The Rise of Mental Health Apps

The Rise of Mental Health Apps

We all know there’s an app for that, and when it comes to health care, there isn’t just one app; there are more than 165,000 of them. Arguably the largest category of health care app is mental health. People use them to manage conditions like addiction, anxiety, depression, and bipolar disorder. Aside from visiting a reliable drug or meth abuse treatment facility, mental help apps had been a part of the healing for some addicts that are recovering.

However, though they are ubiquitous, there isn’t much scientific evidence that supports their use. Software designed to be used on a mobile device hasn’t been subjected to rigorous scientific review, so its efficacy remains in question. However, the fact that research literature has been wildly outpaced by the production of apps hasn’t undermined the degree of consumer and industry interest in creating and releasing more of them.

For example, in a recent literature review, a mere 14 apps for people with major depressive disorder or bipolar disorder were examined, as well as only seven for people with psychosis. And these reviews revealed studies included little if any data about safety, efficacy, or clinical outcome. But, that has had no impact on the growing demand for the apps.
This issue is further complicated by the necessity for professional groups to determine how these apps should be used. The American Psychiatric Association, for instance, has to decide how psychiatric healthcare workers should utilize the apps. The Food and Drug Administration has already declared it won’t even begin tackling this gargantuan issue.

An article in the Journal of Clinical Psychiatry identified two options for providers to consider when they contemplate the use of apps and other consumer devices in clinical care. On one hand, they can reject apps and direct their patients not to use them because there simply isn’t much evidence that they work. Or, they can accept that apps are here to stay and patients are using them.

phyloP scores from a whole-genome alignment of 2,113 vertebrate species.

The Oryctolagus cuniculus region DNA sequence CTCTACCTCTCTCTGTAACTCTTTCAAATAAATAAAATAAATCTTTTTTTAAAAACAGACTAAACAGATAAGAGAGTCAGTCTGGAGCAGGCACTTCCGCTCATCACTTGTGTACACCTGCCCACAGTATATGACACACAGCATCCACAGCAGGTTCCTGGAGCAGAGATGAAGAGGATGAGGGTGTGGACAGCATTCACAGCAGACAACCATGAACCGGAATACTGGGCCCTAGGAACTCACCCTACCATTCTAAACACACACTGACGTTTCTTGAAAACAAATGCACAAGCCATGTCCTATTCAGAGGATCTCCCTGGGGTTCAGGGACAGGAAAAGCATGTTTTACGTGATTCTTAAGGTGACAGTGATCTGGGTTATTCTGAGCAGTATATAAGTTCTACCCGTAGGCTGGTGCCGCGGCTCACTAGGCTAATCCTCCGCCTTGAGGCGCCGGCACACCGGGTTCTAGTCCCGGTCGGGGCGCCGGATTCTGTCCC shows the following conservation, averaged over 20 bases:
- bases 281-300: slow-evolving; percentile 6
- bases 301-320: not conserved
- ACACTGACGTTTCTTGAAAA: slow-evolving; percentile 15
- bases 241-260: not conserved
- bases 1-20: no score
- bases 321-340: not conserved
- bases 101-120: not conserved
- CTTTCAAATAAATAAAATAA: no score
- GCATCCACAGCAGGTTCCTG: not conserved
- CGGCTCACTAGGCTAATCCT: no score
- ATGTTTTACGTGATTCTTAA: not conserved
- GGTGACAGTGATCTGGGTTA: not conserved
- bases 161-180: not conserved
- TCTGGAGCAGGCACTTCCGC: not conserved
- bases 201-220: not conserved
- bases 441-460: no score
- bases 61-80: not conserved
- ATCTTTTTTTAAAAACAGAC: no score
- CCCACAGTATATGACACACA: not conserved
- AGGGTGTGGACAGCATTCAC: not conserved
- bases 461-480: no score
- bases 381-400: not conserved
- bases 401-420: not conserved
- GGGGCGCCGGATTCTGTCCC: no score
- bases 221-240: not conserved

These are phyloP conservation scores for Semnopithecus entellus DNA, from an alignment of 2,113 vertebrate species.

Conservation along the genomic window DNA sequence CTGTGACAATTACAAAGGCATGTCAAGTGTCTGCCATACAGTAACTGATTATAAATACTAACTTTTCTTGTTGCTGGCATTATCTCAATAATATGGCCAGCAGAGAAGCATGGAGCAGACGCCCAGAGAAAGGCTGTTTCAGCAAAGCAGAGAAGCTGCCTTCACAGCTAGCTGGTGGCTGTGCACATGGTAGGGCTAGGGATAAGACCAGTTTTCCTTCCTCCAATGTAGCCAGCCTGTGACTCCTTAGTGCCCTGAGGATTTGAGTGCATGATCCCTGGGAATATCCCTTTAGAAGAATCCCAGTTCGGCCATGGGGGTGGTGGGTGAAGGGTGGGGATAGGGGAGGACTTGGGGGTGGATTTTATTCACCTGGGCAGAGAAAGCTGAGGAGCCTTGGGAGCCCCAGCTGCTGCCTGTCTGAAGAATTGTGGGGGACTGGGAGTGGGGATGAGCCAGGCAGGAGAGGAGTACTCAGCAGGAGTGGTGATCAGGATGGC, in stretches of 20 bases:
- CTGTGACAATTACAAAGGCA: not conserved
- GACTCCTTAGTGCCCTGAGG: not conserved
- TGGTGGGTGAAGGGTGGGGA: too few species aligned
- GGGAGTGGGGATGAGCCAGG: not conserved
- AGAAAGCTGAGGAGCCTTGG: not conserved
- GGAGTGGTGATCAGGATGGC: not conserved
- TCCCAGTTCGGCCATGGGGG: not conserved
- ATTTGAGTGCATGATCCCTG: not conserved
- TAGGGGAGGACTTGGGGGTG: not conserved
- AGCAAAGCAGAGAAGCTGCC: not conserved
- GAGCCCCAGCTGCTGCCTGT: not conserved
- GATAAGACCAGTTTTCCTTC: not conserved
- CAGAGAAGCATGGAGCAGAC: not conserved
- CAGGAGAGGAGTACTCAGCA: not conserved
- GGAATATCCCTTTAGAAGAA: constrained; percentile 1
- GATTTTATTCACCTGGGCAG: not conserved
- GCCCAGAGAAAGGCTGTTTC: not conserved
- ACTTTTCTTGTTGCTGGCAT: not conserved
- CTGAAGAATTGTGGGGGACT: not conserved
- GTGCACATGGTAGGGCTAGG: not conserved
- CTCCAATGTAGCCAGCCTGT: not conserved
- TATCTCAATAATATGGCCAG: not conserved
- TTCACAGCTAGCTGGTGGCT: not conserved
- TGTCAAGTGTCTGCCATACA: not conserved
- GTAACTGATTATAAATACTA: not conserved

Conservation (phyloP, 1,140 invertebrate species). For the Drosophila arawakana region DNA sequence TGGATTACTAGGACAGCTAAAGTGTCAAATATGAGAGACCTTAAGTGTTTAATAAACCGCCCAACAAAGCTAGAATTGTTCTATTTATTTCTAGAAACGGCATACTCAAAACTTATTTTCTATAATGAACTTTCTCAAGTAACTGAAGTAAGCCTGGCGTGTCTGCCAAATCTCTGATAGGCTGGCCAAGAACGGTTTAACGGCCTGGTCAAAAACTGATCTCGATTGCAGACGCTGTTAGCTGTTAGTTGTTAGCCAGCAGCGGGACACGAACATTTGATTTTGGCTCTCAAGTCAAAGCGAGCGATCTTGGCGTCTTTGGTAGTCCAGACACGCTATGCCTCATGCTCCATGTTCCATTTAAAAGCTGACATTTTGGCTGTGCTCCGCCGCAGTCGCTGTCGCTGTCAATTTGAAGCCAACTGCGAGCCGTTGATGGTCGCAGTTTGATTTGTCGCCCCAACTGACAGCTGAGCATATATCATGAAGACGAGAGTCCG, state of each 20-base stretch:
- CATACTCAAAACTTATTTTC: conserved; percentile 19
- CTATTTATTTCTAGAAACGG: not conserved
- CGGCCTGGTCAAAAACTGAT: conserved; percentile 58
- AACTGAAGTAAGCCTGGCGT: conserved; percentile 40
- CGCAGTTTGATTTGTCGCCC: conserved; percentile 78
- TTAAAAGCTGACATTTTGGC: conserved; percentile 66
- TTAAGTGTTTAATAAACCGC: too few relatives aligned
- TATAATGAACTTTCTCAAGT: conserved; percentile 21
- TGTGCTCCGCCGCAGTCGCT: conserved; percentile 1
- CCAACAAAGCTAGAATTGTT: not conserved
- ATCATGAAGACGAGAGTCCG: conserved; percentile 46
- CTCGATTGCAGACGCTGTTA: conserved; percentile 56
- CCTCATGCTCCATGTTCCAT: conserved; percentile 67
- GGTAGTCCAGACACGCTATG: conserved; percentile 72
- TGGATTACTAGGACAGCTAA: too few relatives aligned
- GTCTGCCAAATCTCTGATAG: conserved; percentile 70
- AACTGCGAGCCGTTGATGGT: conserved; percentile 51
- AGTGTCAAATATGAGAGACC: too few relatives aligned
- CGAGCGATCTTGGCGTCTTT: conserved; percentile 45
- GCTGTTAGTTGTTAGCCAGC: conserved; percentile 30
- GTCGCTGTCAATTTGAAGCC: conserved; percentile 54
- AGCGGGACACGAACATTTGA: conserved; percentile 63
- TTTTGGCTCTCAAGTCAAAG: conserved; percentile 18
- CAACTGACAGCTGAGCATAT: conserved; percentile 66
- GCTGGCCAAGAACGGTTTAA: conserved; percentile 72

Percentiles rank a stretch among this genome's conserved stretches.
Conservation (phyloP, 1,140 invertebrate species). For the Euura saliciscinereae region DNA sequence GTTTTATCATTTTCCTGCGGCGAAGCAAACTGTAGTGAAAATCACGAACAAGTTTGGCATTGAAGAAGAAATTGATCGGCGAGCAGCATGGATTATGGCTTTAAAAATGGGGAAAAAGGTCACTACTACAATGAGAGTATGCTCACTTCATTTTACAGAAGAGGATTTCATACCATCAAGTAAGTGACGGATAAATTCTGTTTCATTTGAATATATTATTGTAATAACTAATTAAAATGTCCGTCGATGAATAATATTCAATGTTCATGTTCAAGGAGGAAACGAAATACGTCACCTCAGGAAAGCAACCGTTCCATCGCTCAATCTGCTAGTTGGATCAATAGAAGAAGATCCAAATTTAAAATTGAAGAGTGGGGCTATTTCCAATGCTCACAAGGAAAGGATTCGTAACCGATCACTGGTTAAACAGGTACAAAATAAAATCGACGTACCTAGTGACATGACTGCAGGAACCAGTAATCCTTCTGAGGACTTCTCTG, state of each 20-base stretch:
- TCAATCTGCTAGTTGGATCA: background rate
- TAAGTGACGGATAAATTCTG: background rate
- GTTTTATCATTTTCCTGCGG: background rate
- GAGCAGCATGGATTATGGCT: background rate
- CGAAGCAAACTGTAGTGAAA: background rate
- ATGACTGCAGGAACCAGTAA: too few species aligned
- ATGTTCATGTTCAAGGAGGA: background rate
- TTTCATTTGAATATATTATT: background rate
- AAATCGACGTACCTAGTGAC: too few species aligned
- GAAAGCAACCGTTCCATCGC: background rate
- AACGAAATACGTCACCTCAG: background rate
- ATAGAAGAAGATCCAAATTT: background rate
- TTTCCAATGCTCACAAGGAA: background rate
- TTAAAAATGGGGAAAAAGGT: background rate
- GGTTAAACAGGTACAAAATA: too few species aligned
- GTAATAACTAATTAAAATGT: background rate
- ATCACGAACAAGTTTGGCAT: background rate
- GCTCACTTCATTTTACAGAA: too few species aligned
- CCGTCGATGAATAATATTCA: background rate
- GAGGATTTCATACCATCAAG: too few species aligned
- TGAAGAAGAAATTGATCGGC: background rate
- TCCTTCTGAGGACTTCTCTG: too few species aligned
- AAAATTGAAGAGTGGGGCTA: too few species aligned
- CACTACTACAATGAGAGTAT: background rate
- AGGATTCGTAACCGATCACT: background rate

At this point, people are already brining activity monitoring devices (like Fitbits), sleep-tracking data, and apps to their doctors to ask for a professional’s perspective on how to make the most of them. It’s a lot like people brining information from WebMD or the Mayo Clinic’s website to their doctor.

The reality is that patients are already seeking out apps and using them, but they may not be pursuing the most effective uses or figuring out the best approaches to take. By speaking with doctors about the tools available to them, patients can make informed decisions about the tools they use to manage their mental health care. It’s best for doctors to accept the apps and engage with patients to put them to best use.

Psychiatric providers are advised to consider the ASPECTs of an app:

  • Actionable: Does the app collect relevant data that can be easily integrated with electronic health records?
  • Secure: Does the app follow HIPAA, and is the data encrypted to protect patients in case of a lost or stolen phone?
  • Professional: Does the app meet professional standards, including ethical and legal guidelines?
  • Evidence-based: Does the app have sufficient data to be used safely?
  • Customizable: Does the app allow for the doctor and patient to evaluate, select and adapt the app together?
  • Transparent: Does the app clearly report how information is gathered, stored, examined, used, and shared?
Editorial Team
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